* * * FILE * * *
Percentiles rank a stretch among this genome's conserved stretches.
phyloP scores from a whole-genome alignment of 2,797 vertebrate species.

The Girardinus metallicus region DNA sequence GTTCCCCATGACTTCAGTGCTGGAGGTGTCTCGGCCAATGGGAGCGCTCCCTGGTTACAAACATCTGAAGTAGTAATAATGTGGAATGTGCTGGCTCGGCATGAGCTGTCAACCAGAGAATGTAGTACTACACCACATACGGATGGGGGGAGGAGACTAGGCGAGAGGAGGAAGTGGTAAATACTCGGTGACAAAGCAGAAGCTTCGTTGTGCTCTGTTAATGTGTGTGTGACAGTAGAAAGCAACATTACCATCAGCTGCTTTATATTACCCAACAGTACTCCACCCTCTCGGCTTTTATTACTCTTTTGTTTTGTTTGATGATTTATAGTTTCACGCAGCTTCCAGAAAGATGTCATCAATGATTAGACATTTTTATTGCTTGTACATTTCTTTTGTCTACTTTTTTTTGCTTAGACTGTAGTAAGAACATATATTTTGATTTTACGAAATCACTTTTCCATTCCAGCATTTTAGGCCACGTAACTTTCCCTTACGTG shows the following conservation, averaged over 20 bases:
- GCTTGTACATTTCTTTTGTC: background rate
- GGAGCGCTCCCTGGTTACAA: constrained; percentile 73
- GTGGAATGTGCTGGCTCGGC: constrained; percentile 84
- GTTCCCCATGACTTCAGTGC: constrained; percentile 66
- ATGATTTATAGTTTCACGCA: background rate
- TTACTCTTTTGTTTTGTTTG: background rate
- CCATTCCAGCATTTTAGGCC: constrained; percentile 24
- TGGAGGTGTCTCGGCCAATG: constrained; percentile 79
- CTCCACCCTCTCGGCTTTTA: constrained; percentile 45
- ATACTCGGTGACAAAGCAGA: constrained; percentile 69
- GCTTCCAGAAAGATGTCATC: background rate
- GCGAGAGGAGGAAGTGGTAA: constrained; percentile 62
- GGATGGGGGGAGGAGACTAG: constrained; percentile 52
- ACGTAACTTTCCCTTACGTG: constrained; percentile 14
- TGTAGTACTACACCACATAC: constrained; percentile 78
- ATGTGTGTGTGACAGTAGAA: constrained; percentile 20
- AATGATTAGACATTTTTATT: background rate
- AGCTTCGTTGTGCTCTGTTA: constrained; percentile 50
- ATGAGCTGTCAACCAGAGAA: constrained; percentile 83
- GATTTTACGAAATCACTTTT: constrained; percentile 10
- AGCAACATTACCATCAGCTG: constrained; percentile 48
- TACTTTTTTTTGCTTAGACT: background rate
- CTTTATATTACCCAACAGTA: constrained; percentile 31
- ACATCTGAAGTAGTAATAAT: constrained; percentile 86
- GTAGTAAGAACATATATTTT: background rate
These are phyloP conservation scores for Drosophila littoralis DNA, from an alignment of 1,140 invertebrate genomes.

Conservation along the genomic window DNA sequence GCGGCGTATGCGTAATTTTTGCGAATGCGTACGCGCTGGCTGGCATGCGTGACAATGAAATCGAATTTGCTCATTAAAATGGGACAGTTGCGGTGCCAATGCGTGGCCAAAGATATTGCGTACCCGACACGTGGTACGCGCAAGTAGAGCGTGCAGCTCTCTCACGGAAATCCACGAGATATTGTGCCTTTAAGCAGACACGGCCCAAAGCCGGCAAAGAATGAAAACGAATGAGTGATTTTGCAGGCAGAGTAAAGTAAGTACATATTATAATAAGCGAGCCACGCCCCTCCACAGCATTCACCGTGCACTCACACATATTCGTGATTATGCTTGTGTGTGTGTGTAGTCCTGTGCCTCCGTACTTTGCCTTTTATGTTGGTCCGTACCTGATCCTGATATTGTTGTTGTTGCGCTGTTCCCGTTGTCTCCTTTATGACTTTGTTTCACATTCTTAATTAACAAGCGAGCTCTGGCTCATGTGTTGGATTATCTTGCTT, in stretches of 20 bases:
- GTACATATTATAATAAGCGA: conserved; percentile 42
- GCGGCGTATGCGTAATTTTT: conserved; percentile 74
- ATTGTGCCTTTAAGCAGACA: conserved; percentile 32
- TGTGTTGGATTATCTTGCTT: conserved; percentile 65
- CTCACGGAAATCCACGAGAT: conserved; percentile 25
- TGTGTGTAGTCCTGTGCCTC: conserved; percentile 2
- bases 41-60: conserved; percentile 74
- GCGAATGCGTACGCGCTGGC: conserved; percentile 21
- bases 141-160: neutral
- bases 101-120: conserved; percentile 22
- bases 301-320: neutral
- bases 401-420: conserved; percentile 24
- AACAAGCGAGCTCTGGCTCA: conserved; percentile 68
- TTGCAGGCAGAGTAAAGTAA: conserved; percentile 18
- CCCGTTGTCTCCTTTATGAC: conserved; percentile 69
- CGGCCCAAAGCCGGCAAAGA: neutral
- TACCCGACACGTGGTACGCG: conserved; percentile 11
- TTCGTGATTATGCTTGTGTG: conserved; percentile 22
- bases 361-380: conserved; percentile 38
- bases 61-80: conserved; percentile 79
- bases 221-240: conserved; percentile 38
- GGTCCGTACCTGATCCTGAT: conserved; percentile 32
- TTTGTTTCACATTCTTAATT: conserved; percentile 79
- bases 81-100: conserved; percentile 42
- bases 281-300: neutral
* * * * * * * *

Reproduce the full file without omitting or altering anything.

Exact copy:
Percentiles rank a stretch among this genome's conserved stretches.
phyloP scores from a whole-genome alignment of 2,797 vertebrate species.

The Girardinus metallicus region DNA sequence GTTCCCCATGACTTCAGTGCTGGAGGTGTCTCGGCCAATGGGAGCGCTCCCTGGTTACAAACATCTGAAGTAGTAATAATGTGGAATGTGCTGGCTCGGCATGAGCTGTCAACCAGAGAATGTAGTACTACACCACATACGGATGGGGGGAGGAGACTAGGCGAGAGGAGGAAGTGGTAAATACTCGGTGACAAAGCAGAAGCTTCGTTGTGCTCTGTTAATGTGTGTGTGACAGTAGAAAGCAACATTACCATCAGCTGCTTTATATTACCCAACAGTACTCCACCCTCTCGGCTTTTATTACTCTTTTGTTTTGTTTGATGATTTATAGTTTCACGCAGCTTCCAGAAAGATGTCATCAATGATTAGACATTTTTATTGCTTGTACATTTCTTTTGTCTACTTTTTTTTGCTTAGACTGTAGTAAGAACATATATTTTGATTTTACGAAATCACTTTTCCATTCCAGCATTTTAGGCCACGTAACTTTCCCTTACGTG shows the following conservation, averaged over 20 bases:
- GCTTGTACATTTCTTTTGTC: background rate
- GGAGCGCTCCCTGGTTACAA: constrained; percentile 73
- GTGGAATGTGCTGGCTCGGC: constrained; percentile 84
- GTTCCCCATGACTTCAGTGC: constrained; percentile 66
- ATGATTTATAGTTTCACGCA: background rate
- TTACTCTTTTGTTTTGTTTG: background rate
- CCATTCCAGCATTTTAGGCC: constrained; percentile 24
- TGGAGGTGTCTCGGCCAATG: constrained; percentile 79
- CTCCACCCTCTCGGCTTTTA: constrained; percentile 45
- ATACTCGGTGACAAAGCAGA: constrained; percentile 69
- GCTTCCAGAAAGATGTCATC: background rate
- GCGAGAGGAGGAAGTGGTAA: constrained; percentile 62
- GGATGGGGGGAGGAGACTAG: constrained; percentile 52
- ACGTAACTTTCCCTTACGTG: constrained; percentile 14
- TGTAGTACTACACCACATAC: constrained; percentile 78
- ATGTGTGTGTGACAGTAGAA: constrained; percentile 20
- AATGATTAGACATTTTTATT: background rate
- AGCTTCGTTGTGCTCTGTTA: constrained; percentile 50
- ATGAGCTGTCAACCAGAGAA: constrained; percentile 83
- GATTTTACGAAATCACTTTT: constrained; percentile 10
- AGCAACATTACCATCAGCTG: constrained; percentile 48
- TACTTTTTTTTGCTTAGACT: background rate
- CTTTATATTACCCAACAGTA: constrained; percentile 31
- ACATCTGAAGTAGTAATAAT: constrained; percentile 86
- GTAGTAAGAACATATATTTT: background rate
These are phyloP conservation scores for Drosophila littoralis DNA, from an alignment of 1,140 invertebrate genomes.

Conservation along the genomic window DNA sequence GCGGCGTATGCGTAATTTTTGCGAATGCGTACGCGCTGGCTGGCATGCGTGACAATGAAATCGAATTTGCTCATTAAAATGGGACAGTTGCGGTGCCAATGCGTGGCCAAAGATATTGCGTACCCGACACGTGGTACGCGCAAGTAGAGCGTGCAGCTCTCTCACGGAAATCCACGAGATATTGTGCCTTTAAGCAGACACGGCCCAAAGCCGGCAAAGAATGAAAACGAATGAGTGATTTTGCAGGCAGAGTAAAGTAAGTACATATTATAATAAGCGAGCCACGCCCCTCCACAGCATTCACCGTGCACTCACACATATTCGTGATTATGCTTGTGTGTGTGTGTAGTCCTGTGCCTCCGTACTTTGCCTTTTATGTTGGTCCGTACCTGATCCTGATATTGTTGTTGTTGCGCTGTTCCCGTTGTCTCCTTTATGACTTTGTTTCACATTCTTAATTAACAAGCGAGCTCTGGCTCATGTGTTGGATTATCTTGCTT, in stretches of 20 bases:
- GTACATATTATAATAAGCGA: conserved; percentile 42
- GCGGCGTATGCGTAATTTTT: conserved; percentile 74
- ATTGTGCCTTTAAGCAGACA: conserved; percentile 32
- TGTGTTGGATTATCTTGCTT: conserved; percentile 65
- CTCACGGAAATCCACGAGAT: conserved; percentile 25
- TGTGTGTAGTCCTGTGCCTC: conserved; percentile 2
- bases 41-60: conserved; percentile 74
- GCGAATGCGTACGCGCTGGC: conserved; percentile 21
- bases 141-160: neutral
- bases 101-120: conserved; percentile 22
- bases 301-320: neutral
- bases 401-420: conserved; percentile 24
- AACAAGCGAGCTCTGGCTCA: conserved; percentile 68
- TTGCAGGCAGAGTAAAGTAA: conserved; percentile 18
- CCCGTTGTCTCCTTTATGAC: conserved; percentile 69
- CGGCCCAAAGCCGGCAAAGA: neutral
- TACCCGACACGTGGTACGCG: conserved; percentile 11
- TTCGTGATTATGCTTGTGTG: conserved; percentile 22
- bases 361-380: conserved; percentile 38
- bases 61-80: conserved; percentile 79
- bases 221-240: conserved; percentile 38
- GGTCCGTACCTGATCCTGAT: conserved; percentile 32
- TTTGTTTCACATTCTTAATT: conserved; percentile 79
- bases 81-100: conserved; percentile 42
- bases 281-300: neutral